Financial milestone: consolidation loan fully paid-off!

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Yesterday, I made a lump-sum payment of a little over $ 8 000, effectively putting my consolidation loan to its final resting place.

Beyond the excitement of being finally rid of this loan, I felt a huge relief and also like a weight had been lifted off my shoulders.

until i saw the balance at zero, I hadn’t realized how much this loan was weighing me down

I initially took out this loan in 2011 to consolidate my student loans, a pretty much maxed-out line of credit and a couple of credit cards. At the time, the total amount was about $ 25 000, with almost half of it in student loans.

If you are wondering how I got to be $ 25 000 in debt, please read my story.

Fast forward to 2014, the loan was down to $ 13 000.00. Clearly, consolidating worked for me.

Unfortunately, I had bought a condo in a building that was not in great shape and I found myself faced with a special assessment of $ 6 000.00 for repairs.

Alas, I did not have that money saved. I had bought the property the year before, and my savings were at around $ 2 000.00. So, I went back to the bank and consolidated again.

I was back to being $ 19 000.00 in debt

It was crushing, and not just financially. I started suffering from debt fatigue. I felt like I would never get out of debt. This loan and the payment amount associated with it started becoming a permanent part of my identity.

then, i decided to fight back

After all, I had dug the financial hole I was in, and it was my responsibility to climb out of it.

I decided to throw in an extra $100 per month towards the “beast”, on top of the bi-weekly payments I had to make.

I had calculated I would pay off this loan 9 months ahead of schedule by doing this.

i lucked out with the sale of my condo

Yes, the very same condo that got me further into debt got me out of it. Ironic, I know. I sold the property last year, at over-asking price. Initially, I hadn’t planned on selling just yet. You can find the details here and here.

So why had this loan not been paid off earlier, you are probably wondering. Because I also had other competing priorities, like a lot of people.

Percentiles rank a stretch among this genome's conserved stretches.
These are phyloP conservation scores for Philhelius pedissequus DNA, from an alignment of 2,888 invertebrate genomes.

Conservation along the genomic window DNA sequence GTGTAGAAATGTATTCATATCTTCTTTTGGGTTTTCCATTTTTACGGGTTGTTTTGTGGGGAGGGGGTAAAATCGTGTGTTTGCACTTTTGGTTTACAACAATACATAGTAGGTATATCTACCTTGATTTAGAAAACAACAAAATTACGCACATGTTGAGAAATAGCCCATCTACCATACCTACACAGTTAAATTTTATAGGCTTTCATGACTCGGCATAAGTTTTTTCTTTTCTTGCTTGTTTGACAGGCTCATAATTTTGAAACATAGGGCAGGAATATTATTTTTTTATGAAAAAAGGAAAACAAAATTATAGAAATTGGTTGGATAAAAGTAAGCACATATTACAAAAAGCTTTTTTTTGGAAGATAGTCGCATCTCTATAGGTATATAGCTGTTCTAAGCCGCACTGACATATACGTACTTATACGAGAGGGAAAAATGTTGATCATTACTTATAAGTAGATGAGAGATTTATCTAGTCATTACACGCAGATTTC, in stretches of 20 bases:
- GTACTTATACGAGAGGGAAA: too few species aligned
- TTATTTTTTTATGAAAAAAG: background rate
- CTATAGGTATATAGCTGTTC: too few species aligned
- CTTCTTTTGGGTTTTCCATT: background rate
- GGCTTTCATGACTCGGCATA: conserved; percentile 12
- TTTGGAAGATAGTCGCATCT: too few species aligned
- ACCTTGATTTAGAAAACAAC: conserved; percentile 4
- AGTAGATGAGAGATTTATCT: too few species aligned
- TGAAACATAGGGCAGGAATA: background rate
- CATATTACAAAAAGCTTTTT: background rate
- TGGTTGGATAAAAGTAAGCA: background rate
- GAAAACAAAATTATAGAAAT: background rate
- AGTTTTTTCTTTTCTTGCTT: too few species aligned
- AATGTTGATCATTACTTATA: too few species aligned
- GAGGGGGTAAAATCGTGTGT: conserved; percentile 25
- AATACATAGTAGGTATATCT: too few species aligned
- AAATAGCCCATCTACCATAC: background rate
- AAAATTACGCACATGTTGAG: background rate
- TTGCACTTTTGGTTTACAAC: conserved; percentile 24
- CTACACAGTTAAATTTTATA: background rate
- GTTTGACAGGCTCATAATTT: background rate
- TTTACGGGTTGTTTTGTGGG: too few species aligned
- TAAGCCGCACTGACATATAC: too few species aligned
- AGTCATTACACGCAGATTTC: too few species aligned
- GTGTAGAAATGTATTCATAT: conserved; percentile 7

I repaid the amount I had taken out of my savings for the deposit on the purchase of my second condo. Then, I bumped up my emergency fund, which was, for me, a necessity.

The lack of emergency fund is what got me into debt in the first place. I don’t want to be in that situation again.

My parents also came to visit me, and yes, I used some of the proceeds to enjoy my time with them. I don’t regret doing that for one bit!

Last but not least, I initially wanted to pay-off my car loan instead, as the amount was slightly lower and I would have owned my car outright.

I debated quite a bit and it took time to reach this decision. I am glad I did. The consolidation loan amount was for a longer period and a higher interest rate. I also had it for too long.

i saved $ 2 000.00 in interests

My bank periodically sent me information about my loan agreement. If I had let this loan run its full course, I would have paid an extra $ 2 000.00.

i now have more options, and it is freeing

It is really liberating not to have that bi-weekly payment above my head anymore. I am now on to tackling my car payment and increasing my retirement savings.

2018 will be the year of becoming debt-free!

Financing post-secondary education

With high-school over and Summer ahead before going back to school, let’s look at alternatives to the dreaded student loans and lines of credit. The Canadian Federation of Students estimates a graduate will owe around $ 27 000 when leaving school. Unfortunately, many parents cannot save to pay for their children’s education and tuition fees are on the rise.

If you don’t have money in an RESP, here are a few suggestions:

–          Research and apply for grants and scholarships. As unbelievable as it sounds, many grants remain unclaimed, as people don’t know about them or don’t bother applying! You think a $ 1 000 grant won’t make a difference? Think again! It is as much that you don’t have to borrow or work for. Grants are also tax-free.